a mother hugs her autistic teenager and he laughs

More inclusive photography: making room for neurodiversity when we photograph families

We’re programmed to look for faces and read expressions when we view a photograph, at least if we’re neurotypical. We know that a smile can be faked – but it’s still assurance that everything is normal, good or right with the subject.

When I shared my love of these two photos on the Gram, Emy – JBud’s mom depicted in these photos – wrote this comment:

‘We are too familiar with being the family that “doesn’t take the ideal photo” or gets the routine “I can photoshop out his head so he’ll be looking at the camera” from most photographers. That’s *their* definition of being inclusive. Because smiling at a machine is “normal”? Ideal? The moment does not belong to the camera. It belongs to the person. Thank you for always appreciating that.’

❤️, 🙏🏻 + 💯. She’s exactly right. And what is “normal” about a posed photograph in the first place?

There’s a history. In the early days of photography, smiles were not recommended for subjects because it was too hard to hold a convincing smile for a lengthy exposure. Smiles are signals, they’re not meant to be held. But technology caught up to a glimpse. And I too love seeing the smiles of loved ones frozen in time because it lets me believe they were happy. I do like holding that. I think most of us do.

But I also wonder what kind of stress we, as photographers, impose as we try to get the perfect or ideal photo of any given family, especially one like Emy’s. She and I talked about how this played out long ago when I was taking J-Bud’s newborn and first year baby photos. We worked ourselves into a frenzy trying to get this poor little dude to smile 😫 I wanted her to have those smiling photos so badly. She remembers thinking, is something wrong? What if we knew then what we know now? Would they look the same?

a mom and dad on a couch tickle their one year old baby to make him laugh

We’ve both grown a lot, both as mothers of kids with special needs and as humans. There are families that will always work desperately to fit into the norm because normal is where acceptance and connection live. I will never blame a family living with not-so-normal circumstances for wanting a “normal” family photo and I appreciate the photographer willing to go the extra photoshop mile to provide it. I understand the desire for validation and acceptance, anyone can. I understand wanting what everyone else has.

But the curious part of me wonders, what if there’s another way? An option that validates our kids and makes us feel good without faking or pretending somehow?

This is Emy’s favorite photo from the shoot. She told me it captures “the essence” of her boys. (For me that’s the best compliment imaginable! Swoon!!!)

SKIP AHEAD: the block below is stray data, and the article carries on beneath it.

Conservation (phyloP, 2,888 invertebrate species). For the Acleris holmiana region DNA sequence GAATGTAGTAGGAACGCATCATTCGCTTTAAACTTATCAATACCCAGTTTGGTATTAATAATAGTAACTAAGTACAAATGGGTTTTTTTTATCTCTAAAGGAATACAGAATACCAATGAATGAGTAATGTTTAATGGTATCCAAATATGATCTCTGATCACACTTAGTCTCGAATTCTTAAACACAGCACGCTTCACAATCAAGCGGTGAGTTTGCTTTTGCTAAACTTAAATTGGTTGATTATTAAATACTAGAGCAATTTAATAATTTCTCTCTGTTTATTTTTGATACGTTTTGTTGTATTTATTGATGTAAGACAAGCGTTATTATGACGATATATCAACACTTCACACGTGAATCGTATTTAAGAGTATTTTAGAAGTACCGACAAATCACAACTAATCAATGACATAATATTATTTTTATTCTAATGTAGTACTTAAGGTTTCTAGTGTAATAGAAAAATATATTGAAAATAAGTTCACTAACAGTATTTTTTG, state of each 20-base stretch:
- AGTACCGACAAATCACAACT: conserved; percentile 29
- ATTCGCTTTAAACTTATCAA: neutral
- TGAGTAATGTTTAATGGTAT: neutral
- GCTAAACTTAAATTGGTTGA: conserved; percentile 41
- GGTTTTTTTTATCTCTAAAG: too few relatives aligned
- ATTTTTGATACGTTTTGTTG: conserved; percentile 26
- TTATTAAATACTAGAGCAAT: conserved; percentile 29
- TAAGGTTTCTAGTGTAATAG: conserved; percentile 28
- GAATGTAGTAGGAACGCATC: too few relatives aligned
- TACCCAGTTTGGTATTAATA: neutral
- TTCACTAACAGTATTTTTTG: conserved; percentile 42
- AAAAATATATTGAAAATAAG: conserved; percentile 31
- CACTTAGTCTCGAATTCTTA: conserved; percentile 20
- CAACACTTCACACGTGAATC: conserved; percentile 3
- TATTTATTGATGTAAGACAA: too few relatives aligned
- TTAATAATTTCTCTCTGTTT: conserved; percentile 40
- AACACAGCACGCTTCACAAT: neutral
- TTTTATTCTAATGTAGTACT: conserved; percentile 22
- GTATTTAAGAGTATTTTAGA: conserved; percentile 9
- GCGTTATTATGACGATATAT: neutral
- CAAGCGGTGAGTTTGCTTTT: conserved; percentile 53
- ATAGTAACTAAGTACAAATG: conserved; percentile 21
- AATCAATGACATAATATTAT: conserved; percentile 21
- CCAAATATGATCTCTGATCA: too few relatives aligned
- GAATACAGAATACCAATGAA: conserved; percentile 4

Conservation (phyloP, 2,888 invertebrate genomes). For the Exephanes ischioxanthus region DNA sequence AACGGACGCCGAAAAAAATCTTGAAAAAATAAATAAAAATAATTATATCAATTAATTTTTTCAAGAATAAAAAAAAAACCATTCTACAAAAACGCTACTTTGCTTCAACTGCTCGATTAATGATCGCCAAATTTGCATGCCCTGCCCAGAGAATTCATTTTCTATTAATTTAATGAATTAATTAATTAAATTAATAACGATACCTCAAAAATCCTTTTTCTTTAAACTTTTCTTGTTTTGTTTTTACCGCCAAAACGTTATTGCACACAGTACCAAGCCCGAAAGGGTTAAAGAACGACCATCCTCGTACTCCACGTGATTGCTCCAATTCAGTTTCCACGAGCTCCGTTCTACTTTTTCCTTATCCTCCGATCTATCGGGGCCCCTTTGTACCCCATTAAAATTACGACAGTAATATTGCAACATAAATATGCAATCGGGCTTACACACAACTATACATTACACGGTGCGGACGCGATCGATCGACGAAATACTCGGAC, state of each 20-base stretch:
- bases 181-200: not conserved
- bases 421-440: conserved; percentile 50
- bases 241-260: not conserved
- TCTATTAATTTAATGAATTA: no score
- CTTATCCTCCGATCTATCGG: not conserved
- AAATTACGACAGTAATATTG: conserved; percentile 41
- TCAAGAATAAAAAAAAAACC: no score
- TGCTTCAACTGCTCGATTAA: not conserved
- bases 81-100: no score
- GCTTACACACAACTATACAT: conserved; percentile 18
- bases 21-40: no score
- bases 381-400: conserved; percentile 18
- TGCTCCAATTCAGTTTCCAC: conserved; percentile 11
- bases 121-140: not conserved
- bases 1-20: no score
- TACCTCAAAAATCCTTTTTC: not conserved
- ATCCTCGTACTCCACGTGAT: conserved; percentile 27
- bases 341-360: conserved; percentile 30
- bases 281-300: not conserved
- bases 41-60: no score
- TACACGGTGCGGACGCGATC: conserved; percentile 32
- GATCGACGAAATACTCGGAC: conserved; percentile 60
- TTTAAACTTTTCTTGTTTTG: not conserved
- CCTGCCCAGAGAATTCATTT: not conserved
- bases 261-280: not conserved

When she shared this pic on social media, as any proud parent would, it didn’t get the requisite # of likes. And this broke my heart a little, especially because she vocalized how much it meant to her.

We’re wired to look for faces. We’re wired to smile at machines. This image does not check neuro-typical boxes for portrait success.

But I do trust her to know. And maybe I love it myself because I was there. W and M were goofing off on the bench and J-Bud wanted to be in picture, so he walked over and placed himself in a way that felt comfortable for him. “Self accommodations!”, Emy had said out loud.

Immediately I see the W & M wrestling and when I look closer I see the gesture of J-Bud’s back shifting – touching – just not too much touch. Each brother in this photo is autonomous while still being together and that’s an honest vibe for any portrait of teens/tweens.

I know – deep thoughts on photos here – but its kinda my thing. And I really do want to share the rest of our shoot so you can see everybody together and in all their awesome sauce. A couple questions first…

What if family photos could be more comfortable/relatable/relaxed/autonomous? What might our photos reveal and honor in the absence of pressure to perform, be “normal” or be perfect? What might we celebrate and keep close as time turns? And how might it free us all – photographers included – to buck these expectations?

Off with her head-swap, say I!!!! (knuck knuck)

W and M, I loved meeting you both so much! I understand why your family moved from VA, my family moved too for similar reasons but I’ve watched you grow up from a distance because your mom and I have stayed in touch all these years. She’s a pretty special person but you know that! And S, we get to see you on TV but the IRL experience was a treat! I loved meeting your family, thank you all for taking the time for this shoot during this visit. I know your time together is precious.

If you have ever felt like family photography just wasn’t for your family, please reconsider – you are worthy of being seen!!! And if you live in the DC area or beyond, you can check out my family services here. And I’m happy to accommodate however you and need look forward to meeting and capturing your crew.

One more thing… Emy founded an amazing organization, The Mother Ship, Inc, that supports caregivers of children with special needs in Ohio. If you know a family in that area that could use a bright spot, or if are looking for a way to support caregivers with your donation, please consider checking it out!

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